Van's Warped Tour 2017 - Live in Detroit (Cover Artwork)

Van's Warped Tour 2017

Live in Detroit (2017)

live show

If you’ve been around Punknews for any amount of time, you probably realized when you saw this review that it was written by a new face. However, if you’re a fan of the work of Punknews’ Tom Trauma, you’ve definitely heard of me. My name is Alex and I’m Tom Trauma’s sixteen year old daughter.

My dad has taken me to many shows in the past, usually in small clubs or large arenas, not much in between. Going to a music festival as large as Van’s Warped Tour was definitely a new one for me, but going into it I was very excited. I’ve wanted to go to Warped for years, but last year the lineup really drew me in. Sadly, my dad made enough excuses to keep us from going. This year, however, he took one look at the lineup and decided there were enough old-man bands to risk a trip up near Detroit for the festival. I wasn’t quite as excited as him, but I was still looking forward to the experience.

In my head, music festivals have always been this beautiful thing where people from all over met up and talked about music and jammed out to great bands and there were just good vibes everywhere. Going into Warped Tour with this mindset made it very interesting. I was disappointed in some areas and pleased in others, but we’ll get to the specifics later.

I woke up the morning of the Van’s Warped Tour’s stop in Auburn Hills with a fever, a sore throat, and a stuffy nose. Basically, I felt like crap. However, I was definitely not going to let this minor inconvenience keep me from something I had been looking forward to all summer, so I went to the drug store and got a ton of medicine. On the two and a half hour drive I took enough vitamin C to maintain a person for a month.Thankfully, we arrived without further incident, and although I was pretty drowsy and stiff all day, I made it through and live to tell the tale. So here it is.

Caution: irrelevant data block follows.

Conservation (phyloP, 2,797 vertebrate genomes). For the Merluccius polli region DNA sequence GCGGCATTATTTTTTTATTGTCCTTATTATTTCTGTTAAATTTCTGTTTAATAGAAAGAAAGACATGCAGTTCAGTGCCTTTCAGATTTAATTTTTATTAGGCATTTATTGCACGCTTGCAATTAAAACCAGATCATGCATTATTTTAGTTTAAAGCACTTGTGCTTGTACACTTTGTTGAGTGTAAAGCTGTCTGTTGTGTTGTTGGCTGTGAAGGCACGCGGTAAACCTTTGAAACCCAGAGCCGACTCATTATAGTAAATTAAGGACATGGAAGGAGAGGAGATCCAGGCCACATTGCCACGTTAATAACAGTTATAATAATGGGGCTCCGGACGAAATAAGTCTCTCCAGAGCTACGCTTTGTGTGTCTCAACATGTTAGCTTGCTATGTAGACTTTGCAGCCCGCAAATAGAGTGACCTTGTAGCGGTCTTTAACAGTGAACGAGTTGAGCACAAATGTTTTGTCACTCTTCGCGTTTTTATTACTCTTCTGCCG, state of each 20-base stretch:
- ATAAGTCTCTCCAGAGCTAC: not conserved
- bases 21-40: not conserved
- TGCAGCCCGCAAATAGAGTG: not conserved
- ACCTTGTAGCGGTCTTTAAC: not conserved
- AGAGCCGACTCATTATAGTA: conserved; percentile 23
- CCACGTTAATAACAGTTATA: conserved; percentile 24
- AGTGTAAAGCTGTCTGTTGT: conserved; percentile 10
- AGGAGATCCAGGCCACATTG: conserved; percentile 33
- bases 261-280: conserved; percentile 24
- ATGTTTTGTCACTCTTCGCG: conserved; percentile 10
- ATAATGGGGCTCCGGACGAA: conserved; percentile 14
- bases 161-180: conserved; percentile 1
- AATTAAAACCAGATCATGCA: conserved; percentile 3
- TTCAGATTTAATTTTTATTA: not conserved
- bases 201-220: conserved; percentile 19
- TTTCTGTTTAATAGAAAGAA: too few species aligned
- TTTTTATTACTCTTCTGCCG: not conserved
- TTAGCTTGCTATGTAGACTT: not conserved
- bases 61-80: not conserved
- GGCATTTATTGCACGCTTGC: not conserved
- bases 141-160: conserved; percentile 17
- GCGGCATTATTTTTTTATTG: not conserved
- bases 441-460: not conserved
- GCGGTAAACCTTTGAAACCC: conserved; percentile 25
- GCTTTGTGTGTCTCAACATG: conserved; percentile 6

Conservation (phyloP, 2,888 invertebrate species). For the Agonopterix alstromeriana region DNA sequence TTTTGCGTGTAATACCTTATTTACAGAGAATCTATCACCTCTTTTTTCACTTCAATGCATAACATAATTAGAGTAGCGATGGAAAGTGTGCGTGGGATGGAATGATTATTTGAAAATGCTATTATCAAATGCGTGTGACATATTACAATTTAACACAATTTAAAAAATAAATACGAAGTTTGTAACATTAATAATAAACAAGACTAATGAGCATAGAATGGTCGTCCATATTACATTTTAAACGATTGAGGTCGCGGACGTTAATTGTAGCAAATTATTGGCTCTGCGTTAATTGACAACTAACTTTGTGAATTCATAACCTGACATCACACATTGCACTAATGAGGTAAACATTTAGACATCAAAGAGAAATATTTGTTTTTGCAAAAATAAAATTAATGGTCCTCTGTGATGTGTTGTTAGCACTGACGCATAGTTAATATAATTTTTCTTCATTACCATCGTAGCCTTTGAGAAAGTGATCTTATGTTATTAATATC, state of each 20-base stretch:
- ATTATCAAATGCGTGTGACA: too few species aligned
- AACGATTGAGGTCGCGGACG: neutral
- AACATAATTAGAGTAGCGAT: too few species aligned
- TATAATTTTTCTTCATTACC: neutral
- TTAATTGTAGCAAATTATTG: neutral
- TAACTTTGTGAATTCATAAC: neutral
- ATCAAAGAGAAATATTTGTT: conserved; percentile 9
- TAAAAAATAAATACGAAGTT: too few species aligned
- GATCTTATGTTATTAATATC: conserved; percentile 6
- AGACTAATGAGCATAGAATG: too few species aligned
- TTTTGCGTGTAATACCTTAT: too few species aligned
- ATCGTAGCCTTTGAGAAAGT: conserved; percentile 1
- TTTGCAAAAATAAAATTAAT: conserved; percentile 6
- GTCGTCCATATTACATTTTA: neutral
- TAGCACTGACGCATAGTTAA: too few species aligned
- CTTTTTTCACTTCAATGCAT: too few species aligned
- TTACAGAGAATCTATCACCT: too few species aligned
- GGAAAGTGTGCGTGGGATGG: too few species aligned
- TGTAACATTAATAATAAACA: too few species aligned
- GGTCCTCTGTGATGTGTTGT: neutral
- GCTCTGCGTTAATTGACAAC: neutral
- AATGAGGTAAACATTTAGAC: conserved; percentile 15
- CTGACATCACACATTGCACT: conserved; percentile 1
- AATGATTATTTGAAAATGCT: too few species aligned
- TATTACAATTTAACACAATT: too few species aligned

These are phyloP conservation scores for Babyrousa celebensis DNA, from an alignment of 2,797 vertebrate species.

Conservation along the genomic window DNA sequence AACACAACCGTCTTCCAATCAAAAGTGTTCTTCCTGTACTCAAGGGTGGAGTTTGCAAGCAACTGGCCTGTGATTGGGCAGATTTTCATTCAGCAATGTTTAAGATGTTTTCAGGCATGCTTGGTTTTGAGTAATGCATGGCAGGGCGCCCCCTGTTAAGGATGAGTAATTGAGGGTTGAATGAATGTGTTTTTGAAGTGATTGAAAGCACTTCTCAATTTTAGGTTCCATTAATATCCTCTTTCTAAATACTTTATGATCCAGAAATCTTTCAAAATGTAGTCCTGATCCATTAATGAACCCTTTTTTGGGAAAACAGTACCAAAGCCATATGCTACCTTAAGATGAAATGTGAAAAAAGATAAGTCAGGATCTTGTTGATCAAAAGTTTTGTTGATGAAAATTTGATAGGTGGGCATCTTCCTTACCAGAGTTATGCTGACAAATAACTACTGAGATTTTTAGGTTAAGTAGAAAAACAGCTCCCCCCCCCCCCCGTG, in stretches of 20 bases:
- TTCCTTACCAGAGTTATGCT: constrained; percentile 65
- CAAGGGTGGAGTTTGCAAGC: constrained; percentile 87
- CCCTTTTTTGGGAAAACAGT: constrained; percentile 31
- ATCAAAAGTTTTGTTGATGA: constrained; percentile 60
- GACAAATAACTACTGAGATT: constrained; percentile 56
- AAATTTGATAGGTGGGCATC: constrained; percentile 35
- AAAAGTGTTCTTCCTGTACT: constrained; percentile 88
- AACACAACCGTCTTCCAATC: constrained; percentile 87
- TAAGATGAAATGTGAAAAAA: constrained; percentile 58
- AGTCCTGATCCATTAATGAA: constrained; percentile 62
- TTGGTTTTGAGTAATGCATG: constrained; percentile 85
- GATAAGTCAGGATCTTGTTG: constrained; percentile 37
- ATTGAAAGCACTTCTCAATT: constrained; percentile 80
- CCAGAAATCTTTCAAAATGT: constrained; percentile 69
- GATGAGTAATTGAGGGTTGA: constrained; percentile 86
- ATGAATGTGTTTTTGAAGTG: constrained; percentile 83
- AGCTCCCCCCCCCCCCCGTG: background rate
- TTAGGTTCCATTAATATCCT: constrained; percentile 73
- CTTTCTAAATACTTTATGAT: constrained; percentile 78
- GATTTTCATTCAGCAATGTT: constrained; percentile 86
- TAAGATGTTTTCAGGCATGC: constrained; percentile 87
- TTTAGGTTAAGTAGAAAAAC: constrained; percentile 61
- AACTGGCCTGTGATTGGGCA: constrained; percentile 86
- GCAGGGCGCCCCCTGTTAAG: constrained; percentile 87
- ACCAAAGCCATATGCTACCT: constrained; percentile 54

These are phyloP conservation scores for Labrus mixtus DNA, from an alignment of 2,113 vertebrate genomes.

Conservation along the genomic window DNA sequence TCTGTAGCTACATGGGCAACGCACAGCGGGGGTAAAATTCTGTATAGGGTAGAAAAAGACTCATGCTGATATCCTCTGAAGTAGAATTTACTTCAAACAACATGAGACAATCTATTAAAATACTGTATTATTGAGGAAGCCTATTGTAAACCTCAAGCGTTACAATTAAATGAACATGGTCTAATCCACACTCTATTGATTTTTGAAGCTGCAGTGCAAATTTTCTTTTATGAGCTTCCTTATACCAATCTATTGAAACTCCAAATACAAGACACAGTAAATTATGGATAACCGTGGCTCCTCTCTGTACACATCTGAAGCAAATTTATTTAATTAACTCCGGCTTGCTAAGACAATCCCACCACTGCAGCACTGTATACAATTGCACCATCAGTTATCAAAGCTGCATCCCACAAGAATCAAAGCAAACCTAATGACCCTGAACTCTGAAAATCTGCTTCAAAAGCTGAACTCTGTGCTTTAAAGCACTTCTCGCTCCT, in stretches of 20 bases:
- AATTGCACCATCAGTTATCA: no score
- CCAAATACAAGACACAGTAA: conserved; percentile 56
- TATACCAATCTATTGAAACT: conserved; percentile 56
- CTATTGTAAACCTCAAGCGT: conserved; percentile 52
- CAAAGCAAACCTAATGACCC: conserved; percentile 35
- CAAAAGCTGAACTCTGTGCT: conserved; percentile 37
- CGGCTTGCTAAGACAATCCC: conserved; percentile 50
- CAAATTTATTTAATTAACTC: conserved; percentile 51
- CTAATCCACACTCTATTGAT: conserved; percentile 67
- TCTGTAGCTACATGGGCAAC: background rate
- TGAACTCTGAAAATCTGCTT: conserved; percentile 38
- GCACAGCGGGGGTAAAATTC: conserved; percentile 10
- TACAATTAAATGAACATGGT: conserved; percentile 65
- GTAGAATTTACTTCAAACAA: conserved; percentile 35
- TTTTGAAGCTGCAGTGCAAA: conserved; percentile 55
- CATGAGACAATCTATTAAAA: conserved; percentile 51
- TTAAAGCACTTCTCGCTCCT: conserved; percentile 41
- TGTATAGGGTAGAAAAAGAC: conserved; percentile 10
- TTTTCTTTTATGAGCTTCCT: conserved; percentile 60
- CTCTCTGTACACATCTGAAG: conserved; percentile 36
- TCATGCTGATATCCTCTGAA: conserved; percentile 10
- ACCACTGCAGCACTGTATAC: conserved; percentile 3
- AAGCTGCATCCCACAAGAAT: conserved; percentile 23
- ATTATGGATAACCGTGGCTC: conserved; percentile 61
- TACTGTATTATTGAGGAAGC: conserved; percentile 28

When Mr. Trauma and I went to go get our tickets, my dad ended up with a pass that said he could interview people, which he didn’t use, and I got a wristband that meant for the first couple songs a band played, I could go inside the barricades and get close to the stage to take pictures. I was pretty excited to be that close the members of the band, but even on the first show I realized how ridiculous I must have looked. All around me inside the barricades were these adults with impressive cameras that flashed and buzzed, while I took live photos on my iPhone.

Our first show of the day, Municipal Waste, is a self-proclaimed thrash band comprised of five members. Throughout their entire set, the band was very adamant about the fact that they were a thrash band, so much that they incorporated the word many times into their songs. I guess they just didn’t want any of us listeners to get confused.

One of the most noticeable things about their set was the large image of President Donald Trump blowing his brains out. They even had a song or two about hating the president, however rumor has it “I Wanna Kill the President” was written when Obama was president. It seems animosity toward our political leaders is something they’ve been holding onto for a long time.

The audience for Municipal Waste was pretty big considering their old man status. All five of them were rocking long hair, and it was hard to tell whether or not the fans on stage were there to keep them cool in the heat of the day or just to blow their hair around. I guess it doesn’t matter; the effect was there anyway.

I can’t say Municipal Waste was quite my cup of tea. I even found myself zoning out a few times during their set. To me, it was all just noise. Personally, I consider a part of the music experience as being able to understand the words, but it seems the head-banging crowd wasn’t quite as uptight. They had a great time, thrashing around and even making a circle pit at one time. The men on stage were just as animated, not slowing down for a second. The singer even looked like he might throw himself off the stage in an effort to get into the music. My dad liked it, but to me Municipal Waste was just another trash band.